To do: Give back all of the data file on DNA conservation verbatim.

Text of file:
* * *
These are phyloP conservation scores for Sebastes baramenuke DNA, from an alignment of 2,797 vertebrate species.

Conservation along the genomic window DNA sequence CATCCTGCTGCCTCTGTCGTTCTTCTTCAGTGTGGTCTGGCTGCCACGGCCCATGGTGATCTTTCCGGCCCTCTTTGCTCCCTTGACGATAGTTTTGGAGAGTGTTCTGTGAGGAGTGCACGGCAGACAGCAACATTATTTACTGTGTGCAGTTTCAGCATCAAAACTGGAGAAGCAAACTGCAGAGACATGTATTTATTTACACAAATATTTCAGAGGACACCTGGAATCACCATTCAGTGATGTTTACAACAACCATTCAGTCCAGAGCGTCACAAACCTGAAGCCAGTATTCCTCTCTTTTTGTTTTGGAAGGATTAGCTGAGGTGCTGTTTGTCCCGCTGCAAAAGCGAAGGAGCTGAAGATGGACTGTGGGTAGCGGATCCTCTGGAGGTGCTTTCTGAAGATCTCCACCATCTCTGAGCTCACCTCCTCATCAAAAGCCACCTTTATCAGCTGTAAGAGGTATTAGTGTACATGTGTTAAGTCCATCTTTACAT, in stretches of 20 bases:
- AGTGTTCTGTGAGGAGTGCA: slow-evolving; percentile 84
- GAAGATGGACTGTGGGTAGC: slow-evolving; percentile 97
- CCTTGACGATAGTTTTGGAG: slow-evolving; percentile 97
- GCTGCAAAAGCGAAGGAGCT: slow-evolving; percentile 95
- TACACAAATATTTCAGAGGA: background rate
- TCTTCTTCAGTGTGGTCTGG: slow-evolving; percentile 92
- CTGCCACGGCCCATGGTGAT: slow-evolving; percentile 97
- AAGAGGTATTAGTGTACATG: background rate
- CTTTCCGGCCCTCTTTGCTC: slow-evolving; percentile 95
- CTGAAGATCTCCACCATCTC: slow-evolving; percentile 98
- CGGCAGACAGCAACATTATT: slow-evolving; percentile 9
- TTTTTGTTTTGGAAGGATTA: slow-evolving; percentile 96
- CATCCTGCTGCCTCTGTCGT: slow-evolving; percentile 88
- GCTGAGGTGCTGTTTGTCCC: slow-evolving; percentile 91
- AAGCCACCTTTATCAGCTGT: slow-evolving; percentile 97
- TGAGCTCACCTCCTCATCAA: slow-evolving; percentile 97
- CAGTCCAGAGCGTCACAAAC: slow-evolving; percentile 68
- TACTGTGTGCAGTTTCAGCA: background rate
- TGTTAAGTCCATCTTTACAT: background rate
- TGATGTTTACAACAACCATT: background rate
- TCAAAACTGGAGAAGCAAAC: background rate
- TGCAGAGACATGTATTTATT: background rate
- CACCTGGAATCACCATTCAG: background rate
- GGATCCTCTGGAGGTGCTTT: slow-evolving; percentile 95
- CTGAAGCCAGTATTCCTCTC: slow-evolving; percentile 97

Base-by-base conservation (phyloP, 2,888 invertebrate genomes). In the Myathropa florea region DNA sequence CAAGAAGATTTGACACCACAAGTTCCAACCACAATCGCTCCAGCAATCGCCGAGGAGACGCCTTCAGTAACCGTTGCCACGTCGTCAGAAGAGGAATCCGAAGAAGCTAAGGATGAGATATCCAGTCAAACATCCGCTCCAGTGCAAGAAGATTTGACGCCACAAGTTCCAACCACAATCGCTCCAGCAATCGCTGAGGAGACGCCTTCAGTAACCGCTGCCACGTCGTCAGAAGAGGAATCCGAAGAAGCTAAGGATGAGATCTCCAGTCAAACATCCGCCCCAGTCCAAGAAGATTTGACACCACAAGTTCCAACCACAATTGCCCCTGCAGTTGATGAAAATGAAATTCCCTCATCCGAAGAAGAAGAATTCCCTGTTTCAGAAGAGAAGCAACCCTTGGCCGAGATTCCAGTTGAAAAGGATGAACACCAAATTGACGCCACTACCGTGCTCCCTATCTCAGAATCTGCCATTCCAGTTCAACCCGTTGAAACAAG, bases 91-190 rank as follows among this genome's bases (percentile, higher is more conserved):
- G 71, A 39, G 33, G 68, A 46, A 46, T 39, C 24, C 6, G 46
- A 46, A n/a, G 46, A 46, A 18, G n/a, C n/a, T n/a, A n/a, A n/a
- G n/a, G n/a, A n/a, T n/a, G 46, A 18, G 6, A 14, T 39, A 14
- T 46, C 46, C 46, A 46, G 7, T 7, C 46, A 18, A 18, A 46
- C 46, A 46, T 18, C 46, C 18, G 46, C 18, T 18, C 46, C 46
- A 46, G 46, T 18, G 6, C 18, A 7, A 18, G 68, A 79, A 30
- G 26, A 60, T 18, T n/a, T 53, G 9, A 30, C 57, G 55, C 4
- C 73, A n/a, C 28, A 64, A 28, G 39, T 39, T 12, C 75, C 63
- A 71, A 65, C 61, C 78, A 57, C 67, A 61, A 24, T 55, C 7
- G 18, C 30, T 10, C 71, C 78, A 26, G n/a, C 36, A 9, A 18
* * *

These are phyloP conservation scores for Sebastes baramenuke DNA, from an alignment of 2,797 vertebrate species.

Conservation along the genomic window DNA sequence CATCCTGCTGCCTCTGTCGTTCTTCTTCAGTGTGGTCTGGCTGCCACGGCCCATGGTGATCTTTCCGGCCCTCTTTGCTCCCTTGACGATAGTTTTGGAGAGTGTTCTGTGAGGAGTGCACGGCAGACAGCAACATTATTTACTGTGTGCAGTTTCAGCATCAAAACTGGAGAAGCAAACTGCAGAGACATGTATTTATTTACACAAATATTTCAGAGGACACCTGGAATCACCATTCAGTGATGTTTACAACAACCATTCAGTCCAGAGCGTCACAAACCTGAAGCCAGTATTCCTCTCTTTTTGTTTTGGAAGGATTAGCTGAGGTGCTGTTTGTCCCGCTGCAAAAGCGAAGGAGCTGAAGATGGACTGTGGGTAGCGGATCCTCTGGAGGTGCTTTCTGAAGATCTCCACCATCTCTGAGCTCACCTCCTCATCAAAAGCCACCTTTATCAGCTGTAAGAGGTATTAGTGTACATGTGTTAAGTCCATCTTTACAT, in stretches of 20 bases:
- AGTGTTCTGTGAGGAGTGCA: slow-evolving; percentile 84
- GAAGATGGACTGTGGGTAGC: slow-evolving; percentile 97
- CCTTGACGATAGTTTTGGAG: slow-evolving; percentile 97
- GCTGCAAAAGCGAAGGAGCT: slow-evolving; percentile 95
- TACACAAATATTTCAGAGGA: background rate
- TCTTCTTCAGTGTGGTCTGG: slow-evolving; percentile 92
- CTGCCACGGCCCATGGTGAT: slow-evolving; percentile 97
- AAGAGGTATTAGTGTACATG: background rate
- CTTTCCGGCCCTCTTTGCTC: slow-evolving; percentile 95
- CTGAAGATCTCCACCATCTC: slow-evolving; percentile 98
- CGGCAGACAGCAACATTATT: slow-evolving; percentile 9
- TTTTTGTTTTGGAAGGATTA: slow-evolving; percentile 96
- CATCCTGCTGCCTCTGTCGT: slow-evolving; percentile 88
- GCTGAGGTGCTGTTTGTCCC: slow-evolving; percentile 91
- AAGCCACCTTTATCAGCTGT: slow-evolving; percentile 97
- TGAGCTCACCTCCTCATCAA: slow-evolving; percentile 97
- CAGTCCAGAGCGTCACAAAC: slow-evolving; percentile 68
- TACTGTGTGCAGTTTCAGCA: background rate
- TGTTAAGTCCATCTTTACAT: background rate
- TGATGTTTACAACAACCATT: background rate
- TCAAAACTGGAGAAGCAAAC: background rate
- TGCAGAGACATGTATTTATT: background rate
- CACCTGGAATCACCATTCAG: background rate
- GGATCCTCTGGAGGTGCTTT: slow-evolving; percentile 95
- CTGAAGCCAGTATTCCTCTC: slow-evolving; percentile 97

Base-by-base conservation (phyloP, 2,888 invertebrate genomes). In the Myathropa florea region DNA sequence CAAGAAGATTTGACACCACAAGTTCCAACCACAATCGCTCCAGCAATCGCCGAGGAGACGCCTTCAGTAACCGTTGCCACGTCGTCAGAAGAGGAATCCGAAGAAGCTAAGGATGAGATATCCAGTCAAACATCCGCTCCAGTGCAAGAAGATTTGACGCCACAAGTTCCAACCACAATCGCTCCAGCAATCGCTGAGGAGACGCCTTCAGTAACCGCTGCCACGTCGTCAGAAGAGGAATCCGAAGAAGCTAAGGATGAGATCTCCAGTCAAACATCCGCCCCAGTCCAAGAAGATTTGACACCACAAGTTCCAACCACAATTGCCCCTGCAGTTGATGAAAATGAAATTCCCTCATCCGAAGAAGAAGAATTCCCTGTTTCAGAAGAGAAGCAACCCTTGGCCGAGATTCCAGTTGAAAAGGATGAACACCAAATTGACGCCACTACCGTGCTCCCTATCTCAGAATCTGCCATTCCAGTTCAACCCGTTGAAACAAG, bases 91-190 rank as follows among this genome's bases (percentile, higher is more conserved):
- G 71, A 39, G 33, G 68, A 46, A 46, T 39, C 24, C 6, G 46
- A 46, A n/a, G 46, A 46, A 18, G n/a, C n/a, T n/a, A n/a, A n/a
- G n/a, G n/a, A n/a, T n/a, G 46, A 18, G 6, A 14, T 39, A 14
- T 46, C 46, C 46, A 46, G 7, T 7, C 46, A 18, A 18, A 46
- C 46, A 46, T 18, C 46, C 18, G 46, C 18, T 18, C 46, C 46
- A 46, G 46, T 18, G 6, C 18, A 7, A 18, G 68, A 79, A 30
- G 26, A 60, T 18, T n/a, T 53, G 9, A 30, C 57, G 55, C 4
- C 73, A n/a, C 28, A 64, A 28, G 39, T 39, T 12, C 75, C 63
- A 71, A 65, C 61, C 78, A 57, C 67, A 61, A 24, T 55, C 7
- G 18, C 30, T 10, C 71, C 78, A 26, G n/a, C 36, A 9, A 18